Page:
25 July 2016 - The No Border Camp pro-refugee activists have had a busy week in Greece, marching in solidarity with refugees, cutting border fences, clashing with police, occupying and vandalising EU buildings and the Thessaloniki town hall. [video]/[video]/[video]
After a spring of social struggles with hopes and complicity, the weeks that have passed have been marked, both locally and nationally, with a genuine return to racism and law-and-order.
Every day, Fortress Europe kills. Thousands of people die every year on our borders, because of wars, corrupt governments, or economic disaster. In France, the presidential campaign starts in an openly authoritarian and authoritative tone, with an omnipresent discourse of hostility to migrants and Muslims living in France. At the same time, the socialist government is putting on a show for the media of the expulsion of the camp of Calais, dispersing thousands of exiles on the territory, without any real solution. Other expulsions with truncheons continue, particularly in Paris where hundreds of migrants are also dislodged. Fueled by this political climate, racist groups are taking action. Reception centers for refugees have been set on fire in Isère, Gironde, and Essonne.
On the local level, Nantes and its surroundings remain a land of struggle and welcome, where the extreme right never managed to take root. However, the recent context is not much more pleasing. A shelter for migrants was attacked with firearms in Saint-Brévin, on the Atlantic coast. A year earlier, in Nantes, molotov cocktails were thrown at buildings occupied by exiles. The arsonists were never captured.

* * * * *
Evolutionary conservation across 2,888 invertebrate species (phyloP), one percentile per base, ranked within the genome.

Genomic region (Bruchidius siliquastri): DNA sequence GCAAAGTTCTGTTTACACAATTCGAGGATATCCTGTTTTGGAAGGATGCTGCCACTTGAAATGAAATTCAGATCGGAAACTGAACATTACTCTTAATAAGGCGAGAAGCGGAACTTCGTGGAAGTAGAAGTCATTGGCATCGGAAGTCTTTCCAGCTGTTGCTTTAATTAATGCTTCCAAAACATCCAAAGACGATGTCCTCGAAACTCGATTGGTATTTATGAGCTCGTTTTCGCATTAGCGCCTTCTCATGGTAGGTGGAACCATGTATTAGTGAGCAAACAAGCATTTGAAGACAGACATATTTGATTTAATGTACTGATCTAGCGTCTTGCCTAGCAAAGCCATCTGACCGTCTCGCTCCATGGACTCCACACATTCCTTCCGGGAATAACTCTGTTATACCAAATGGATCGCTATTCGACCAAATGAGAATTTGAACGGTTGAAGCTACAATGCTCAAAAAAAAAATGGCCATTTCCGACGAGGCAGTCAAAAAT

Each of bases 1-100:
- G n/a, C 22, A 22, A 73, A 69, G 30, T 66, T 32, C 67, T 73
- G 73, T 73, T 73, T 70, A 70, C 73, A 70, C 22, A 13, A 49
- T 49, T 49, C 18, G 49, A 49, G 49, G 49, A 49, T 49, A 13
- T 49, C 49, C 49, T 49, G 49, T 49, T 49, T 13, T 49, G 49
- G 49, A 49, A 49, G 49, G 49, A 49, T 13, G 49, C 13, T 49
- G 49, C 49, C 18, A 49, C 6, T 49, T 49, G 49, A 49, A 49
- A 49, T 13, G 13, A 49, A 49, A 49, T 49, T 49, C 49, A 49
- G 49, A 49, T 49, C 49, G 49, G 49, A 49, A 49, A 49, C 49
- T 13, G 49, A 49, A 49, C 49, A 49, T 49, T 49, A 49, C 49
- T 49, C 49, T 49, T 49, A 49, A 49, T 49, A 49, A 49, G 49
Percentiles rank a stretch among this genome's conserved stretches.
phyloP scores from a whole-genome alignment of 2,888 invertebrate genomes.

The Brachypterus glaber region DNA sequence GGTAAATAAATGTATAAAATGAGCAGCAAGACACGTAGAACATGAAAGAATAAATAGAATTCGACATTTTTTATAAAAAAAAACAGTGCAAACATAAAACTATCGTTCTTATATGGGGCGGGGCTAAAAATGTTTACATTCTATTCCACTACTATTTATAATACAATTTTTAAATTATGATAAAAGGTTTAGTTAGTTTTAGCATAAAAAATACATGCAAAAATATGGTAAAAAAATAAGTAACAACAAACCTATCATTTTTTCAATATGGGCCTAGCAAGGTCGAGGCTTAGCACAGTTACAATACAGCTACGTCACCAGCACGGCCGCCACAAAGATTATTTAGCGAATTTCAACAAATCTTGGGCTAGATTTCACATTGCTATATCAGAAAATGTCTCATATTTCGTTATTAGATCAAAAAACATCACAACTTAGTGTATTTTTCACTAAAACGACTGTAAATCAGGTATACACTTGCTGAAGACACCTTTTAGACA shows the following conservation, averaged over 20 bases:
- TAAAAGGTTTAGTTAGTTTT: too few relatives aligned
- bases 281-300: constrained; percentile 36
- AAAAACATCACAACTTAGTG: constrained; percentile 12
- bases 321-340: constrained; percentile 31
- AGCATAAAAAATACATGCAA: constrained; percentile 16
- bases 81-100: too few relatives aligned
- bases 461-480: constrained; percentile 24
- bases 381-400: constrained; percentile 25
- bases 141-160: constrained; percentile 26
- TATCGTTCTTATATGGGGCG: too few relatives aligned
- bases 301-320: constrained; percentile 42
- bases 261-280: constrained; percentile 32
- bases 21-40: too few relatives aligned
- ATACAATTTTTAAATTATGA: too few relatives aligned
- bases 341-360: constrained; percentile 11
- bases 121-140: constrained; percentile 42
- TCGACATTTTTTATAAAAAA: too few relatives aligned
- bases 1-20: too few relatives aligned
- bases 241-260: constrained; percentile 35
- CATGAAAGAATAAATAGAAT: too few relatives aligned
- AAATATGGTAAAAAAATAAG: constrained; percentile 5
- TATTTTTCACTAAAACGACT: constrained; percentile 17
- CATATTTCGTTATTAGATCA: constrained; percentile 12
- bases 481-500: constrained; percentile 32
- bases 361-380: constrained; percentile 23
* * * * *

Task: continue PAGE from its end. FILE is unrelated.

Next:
The extreme right, hegemonic in the media, now pretends to seize the streets, or infiltrate some local movements. Thus, dozens of neo-Nazi activists paraded in Nantes, in September, on the sidelines of a demonstration. Today, these individuals intend to create an branch of the violent neo-fascist GUD - located in Lyon and Paris - in our city.
There is no room for the far right in Nantes. The National Front, which had tried to open a storefront here, had to close the shop after having suffered innumerable degradations. Last spring, militants of extreme right came to attack the demonstrators opposed to the labor law were driven out.
On November 12, we will take the street to declare that Nantes is and will remain anti-racist.”
April 3 2016 -
A thousand human rights activists from Italy, Germany and Austria gathered at the Brenner station on the border of Italy and Austria to demonstrate against the closure of borders to refugees in Europe. [video]
This is probably the strangest church of Romania: the St Nicholas Church in Densus. It’s one of the oldest churches in Romania and South East Europe, built in the 7th century. Some materials are from the fortress of Sarmizegetusa, the Dacian capital.
And oh, there’s a mural painting of Jesus wearing Romanian traditional clothes. Great, right?